person has substantial education
and experience and testifies on matters not implicating cultural bias."
Citations omitted.); In
re Interest of C.W.,
239 Neb. 817, 479 N.W.2d 105, 112 (1992) ("Dr. Melton
possesses substantial education and experience in his area of specialty
[clinical psychology], and his lack of experience with the Indian
way of life in no way compromised or undermined the
value of his testimony."); K.E.
912 P.2d 1002, 1005 (Utah App. 1996) ("We note that
professionals having substantial education and experience in child welfare might
well qualify as expert witnesses under [the Act], even though
their experience with Indians is limited." Citations omitted.); State
ex rel. Children's Services Division v. Campbell,
122 Or.App. 371, 857 P.2d 888, 889 (1993) ("(W)hen cultural
bias is clearly not implicated, the necessary proof may be
provided by expert witnesses who do not possess special knowledge
of Indian life." Citation omitted.); D.W.H.
v. Cabinet for Human Resources,
706 S.W.2d 840, 843 (Ky.App.1986) ("The failure of these experts
to possess special knowledge of Indian life was not fatal
and the court did not abuse its discretion in admitting
testimony of 'professional persons having substantial education and experience in
the area of his or her specialty.' " Citations omitted.).
This construction also is in accord with Ariz. R. Evid.
702 which allows expert testimony if it "will assist the
trier of fact to understand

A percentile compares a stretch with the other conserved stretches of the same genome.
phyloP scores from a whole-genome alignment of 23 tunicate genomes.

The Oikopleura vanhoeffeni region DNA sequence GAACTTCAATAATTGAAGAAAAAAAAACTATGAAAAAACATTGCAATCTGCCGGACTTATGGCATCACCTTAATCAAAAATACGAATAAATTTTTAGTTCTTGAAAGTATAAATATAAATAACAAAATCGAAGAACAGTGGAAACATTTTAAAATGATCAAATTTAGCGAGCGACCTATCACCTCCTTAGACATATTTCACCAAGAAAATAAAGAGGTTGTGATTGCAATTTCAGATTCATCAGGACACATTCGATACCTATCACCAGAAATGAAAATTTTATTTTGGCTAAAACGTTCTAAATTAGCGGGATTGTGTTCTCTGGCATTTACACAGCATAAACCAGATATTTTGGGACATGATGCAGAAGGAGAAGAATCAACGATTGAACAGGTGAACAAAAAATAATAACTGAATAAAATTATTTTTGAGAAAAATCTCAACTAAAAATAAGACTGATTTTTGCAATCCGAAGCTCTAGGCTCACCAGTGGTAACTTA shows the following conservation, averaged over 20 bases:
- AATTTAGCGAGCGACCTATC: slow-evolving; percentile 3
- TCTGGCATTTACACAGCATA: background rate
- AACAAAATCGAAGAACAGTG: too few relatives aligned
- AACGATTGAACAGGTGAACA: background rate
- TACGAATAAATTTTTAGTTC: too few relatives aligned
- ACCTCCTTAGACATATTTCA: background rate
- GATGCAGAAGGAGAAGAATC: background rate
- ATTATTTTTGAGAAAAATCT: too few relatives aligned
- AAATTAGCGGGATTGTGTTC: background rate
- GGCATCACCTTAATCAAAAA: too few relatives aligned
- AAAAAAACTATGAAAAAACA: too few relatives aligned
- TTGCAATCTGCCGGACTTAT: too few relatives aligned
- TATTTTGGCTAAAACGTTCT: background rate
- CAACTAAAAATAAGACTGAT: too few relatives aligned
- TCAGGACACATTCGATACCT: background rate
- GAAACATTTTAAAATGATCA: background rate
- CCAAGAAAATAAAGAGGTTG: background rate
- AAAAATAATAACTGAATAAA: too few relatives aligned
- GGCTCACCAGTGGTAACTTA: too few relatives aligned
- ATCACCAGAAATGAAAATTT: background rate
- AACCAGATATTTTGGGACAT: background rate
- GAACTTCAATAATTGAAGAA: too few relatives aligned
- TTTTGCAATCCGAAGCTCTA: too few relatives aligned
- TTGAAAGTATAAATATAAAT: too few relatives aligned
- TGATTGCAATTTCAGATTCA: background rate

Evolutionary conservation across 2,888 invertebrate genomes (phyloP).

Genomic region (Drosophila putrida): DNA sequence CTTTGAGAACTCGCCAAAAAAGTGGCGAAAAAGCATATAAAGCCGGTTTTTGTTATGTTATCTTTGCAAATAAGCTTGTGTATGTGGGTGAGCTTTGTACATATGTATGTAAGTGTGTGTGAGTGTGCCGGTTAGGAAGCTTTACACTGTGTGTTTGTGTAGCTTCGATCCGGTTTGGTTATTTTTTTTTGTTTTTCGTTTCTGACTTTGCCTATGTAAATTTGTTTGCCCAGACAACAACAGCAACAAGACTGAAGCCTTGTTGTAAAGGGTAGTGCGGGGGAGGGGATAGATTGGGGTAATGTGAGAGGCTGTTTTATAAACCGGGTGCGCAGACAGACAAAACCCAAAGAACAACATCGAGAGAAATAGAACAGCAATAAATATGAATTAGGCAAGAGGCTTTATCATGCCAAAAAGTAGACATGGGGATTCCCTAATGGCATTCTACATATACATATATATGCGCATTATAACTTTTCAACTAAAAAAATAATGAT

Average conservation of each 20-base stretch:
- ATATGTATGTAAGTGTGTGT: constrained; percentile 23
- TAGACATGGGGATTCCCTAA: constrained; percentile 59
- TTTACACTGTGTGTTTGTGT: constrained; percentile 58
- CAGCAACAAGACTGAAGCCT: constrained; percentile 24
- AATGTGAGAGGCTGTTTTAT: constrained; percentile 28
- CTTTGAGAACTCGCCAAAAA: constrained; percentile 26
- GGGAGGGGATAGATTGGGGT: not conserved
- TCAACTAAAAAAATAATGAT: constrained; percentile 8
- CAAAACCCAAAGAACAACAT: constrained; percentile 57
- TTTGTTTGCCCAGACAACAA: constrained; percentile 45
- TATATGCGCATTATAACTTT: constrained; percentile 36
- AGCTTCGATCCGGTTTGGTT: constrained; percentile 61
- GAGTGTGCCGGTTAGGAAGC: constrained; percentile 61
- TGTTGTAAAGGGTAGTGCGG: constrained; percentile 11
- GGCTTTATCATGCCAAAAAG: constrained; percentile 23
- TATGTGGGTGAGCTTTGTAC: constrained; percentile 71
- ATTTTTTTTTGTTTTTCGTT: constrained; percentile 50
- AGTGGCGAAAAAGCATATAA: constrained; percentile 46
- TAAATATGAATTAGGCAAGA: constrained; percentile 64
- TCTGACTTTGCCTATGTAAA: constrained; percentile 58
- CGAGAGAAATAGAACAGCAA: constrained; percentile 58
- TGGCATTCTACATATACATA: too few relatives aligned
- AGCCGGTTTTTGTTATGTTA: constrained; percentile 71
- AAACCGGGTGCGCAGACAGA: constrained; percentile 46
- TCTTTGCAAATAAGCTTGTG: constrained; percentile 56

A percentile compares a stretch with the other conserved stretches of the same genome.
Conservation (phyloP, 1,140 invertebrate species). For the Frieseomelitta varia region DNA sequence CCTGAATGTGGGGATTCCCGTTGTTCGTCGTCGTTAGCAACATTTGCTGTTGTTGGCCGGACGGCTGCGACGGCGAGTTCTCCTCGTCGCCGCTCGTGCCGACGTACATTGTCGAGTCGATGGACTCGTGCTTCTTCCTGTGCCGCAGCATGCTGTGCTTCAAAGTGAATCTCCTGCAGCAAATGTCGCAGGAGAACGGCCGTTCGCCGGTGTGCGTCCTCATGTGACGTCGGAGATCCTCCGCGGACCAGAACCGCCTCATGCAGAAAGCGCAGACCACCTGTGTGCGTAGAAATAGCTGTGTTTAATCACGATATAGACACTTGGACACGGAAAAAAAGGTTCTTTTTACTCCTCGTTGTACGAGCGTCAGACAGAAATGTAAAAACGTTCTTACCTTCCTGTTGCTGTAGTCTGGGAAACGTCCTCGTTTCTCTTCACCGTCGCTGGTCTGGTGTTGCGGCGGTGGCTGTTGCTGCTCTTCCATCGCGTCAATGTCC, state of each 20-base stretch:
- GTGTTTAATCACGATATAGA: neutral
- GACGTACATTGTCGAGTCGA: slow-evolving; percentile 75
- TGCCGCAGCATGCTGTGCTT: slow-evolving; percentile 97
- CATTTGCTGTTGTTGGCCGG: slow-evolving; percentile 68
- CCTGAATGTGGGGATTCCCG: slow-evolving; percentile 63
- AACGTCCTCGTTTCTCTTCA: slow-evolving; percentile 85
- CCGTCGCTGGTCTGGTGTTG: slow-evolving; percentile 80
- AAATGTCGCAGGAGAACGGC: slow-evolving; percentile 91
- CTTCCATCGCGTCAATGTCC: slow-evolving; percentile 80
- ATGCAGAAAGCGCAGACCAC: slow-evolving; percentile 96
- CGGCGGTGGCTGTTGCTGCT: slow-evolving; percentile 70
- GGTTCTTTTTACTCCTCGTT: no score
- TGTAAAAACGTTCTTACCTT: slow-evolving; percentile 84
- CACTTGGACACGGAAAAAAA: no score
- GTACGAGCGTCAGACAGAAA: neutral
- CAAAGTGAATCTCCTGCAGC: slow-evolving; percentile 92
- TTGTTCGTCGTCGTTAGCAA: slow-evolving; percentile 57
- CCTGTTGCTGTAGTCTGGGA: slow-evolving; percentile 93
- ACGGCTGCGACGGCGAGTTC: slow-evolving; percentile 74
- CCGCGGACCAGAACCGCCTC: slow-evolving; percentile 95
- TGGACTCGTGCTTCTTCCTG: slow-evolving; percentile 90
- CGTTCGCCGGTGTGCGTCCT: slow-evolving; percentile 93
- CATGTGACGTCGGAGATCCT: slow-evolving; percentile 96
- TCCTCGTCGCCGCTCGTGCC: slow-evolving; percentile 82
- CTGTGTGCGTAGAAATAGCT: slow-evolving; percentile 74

the evidence or to determine a fact in issue...."
The question before the juvenile court in this case was
whether Marcus had been the victim of shaken-baby syndrome and
whether he would be likely to suffer continued physical abuse
if he were returned to the custody of Rachelle and
Mark. We have been given no cultural dictate or explanation
that could shed any light on the decision the court
had to make. Whether Marcus would likely suffer serious emotional
or physical harm if returned to an environment where he
had been the victim of near-fatal, non-accidental trauma required expert
testimony on the character and severity of the abuse he
experienced and on the risks of continued abuse.
As an attending physician, Dr. Garrett had treated more than
sixty infants for shaken-baby syndrome, and he had participated in
the treatment of a number of others. He testified that
Marcus had a "very poor, or a very high risk
of mortality and very high risk of morbidity continuing in
life, not just related to these previous events, but his
risk to subsequent events." Garrett supported this opinion that a
declaration of dependency was necessary because the family members evinced
a lack of "any motivation to protect [Marcus] in the
future or make any changes that would protect the child
from future abuse." This was sufficient testimony as required by
the Act on the issue whether serious emotional or physical
damage to Marcus would result if he were returned to
the custody of Rachelle and Mark.
The order of the juvenile court adjudicating Marcus dependent is
TOCI, C.J., and GERBER, J., concur.
191 Ariz. 518, 958 P.2d 459, 269 Ariz. Adv. Rep.